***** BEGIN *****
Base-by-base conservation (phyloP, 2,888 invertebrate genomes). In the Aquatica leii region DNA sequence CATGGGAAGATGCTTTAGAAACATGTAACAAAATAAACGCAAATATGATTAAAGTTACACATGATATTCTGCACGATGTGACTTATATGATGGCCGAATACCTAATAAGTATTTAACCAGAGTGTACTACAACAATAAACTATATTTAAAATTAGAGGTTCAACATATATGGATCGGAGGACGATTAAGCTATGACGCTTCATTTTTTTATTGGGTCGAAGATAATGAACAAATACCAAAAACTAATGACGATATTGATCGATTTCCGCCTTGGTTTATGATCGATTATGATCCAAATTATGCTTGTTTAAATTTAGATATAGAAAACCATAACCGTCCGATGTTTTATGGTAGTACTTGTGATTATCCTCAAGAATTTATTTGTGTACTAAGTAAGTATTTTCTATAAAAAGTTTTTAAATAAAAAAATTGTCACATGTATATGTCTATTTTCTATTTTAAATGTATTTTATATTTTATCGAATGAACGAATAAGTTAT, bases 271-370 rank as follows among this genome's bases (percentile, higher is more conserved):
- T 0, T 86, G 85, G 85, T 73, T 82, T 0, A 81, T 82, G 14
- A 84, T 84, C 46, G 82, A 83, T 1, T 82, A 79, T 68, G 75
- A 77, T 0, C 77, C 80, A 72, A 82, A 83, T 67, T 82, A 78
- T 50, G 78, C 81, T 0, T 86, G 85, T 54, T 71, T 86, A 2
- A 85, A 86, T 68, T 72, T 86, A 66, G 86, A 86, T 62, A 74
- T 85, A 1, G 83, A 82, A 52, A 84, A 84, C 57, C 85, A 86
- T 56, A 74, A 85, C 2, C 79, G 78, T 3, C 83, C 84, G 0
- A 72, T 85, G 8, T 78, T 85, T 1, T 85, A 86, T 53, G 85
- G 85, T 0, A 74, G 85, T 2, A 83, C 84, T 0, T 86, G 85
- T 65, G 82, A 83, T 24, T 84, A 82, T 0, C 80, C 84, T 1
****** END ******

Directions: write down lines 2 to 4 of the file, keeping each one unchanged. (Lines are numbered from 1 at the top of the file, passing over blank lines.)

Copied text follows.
- T 0, T 86, G 85, G 85, T 73, T 82, T 0, A 81, T 82, G 14
- A 84, T 84, C 46, G 82, A 83, T 1, T 82, A 79, T 68, G 75
- A 77, T 0, C 77, C 80, A 72, A 82, A 83, T 67, T 82, A 78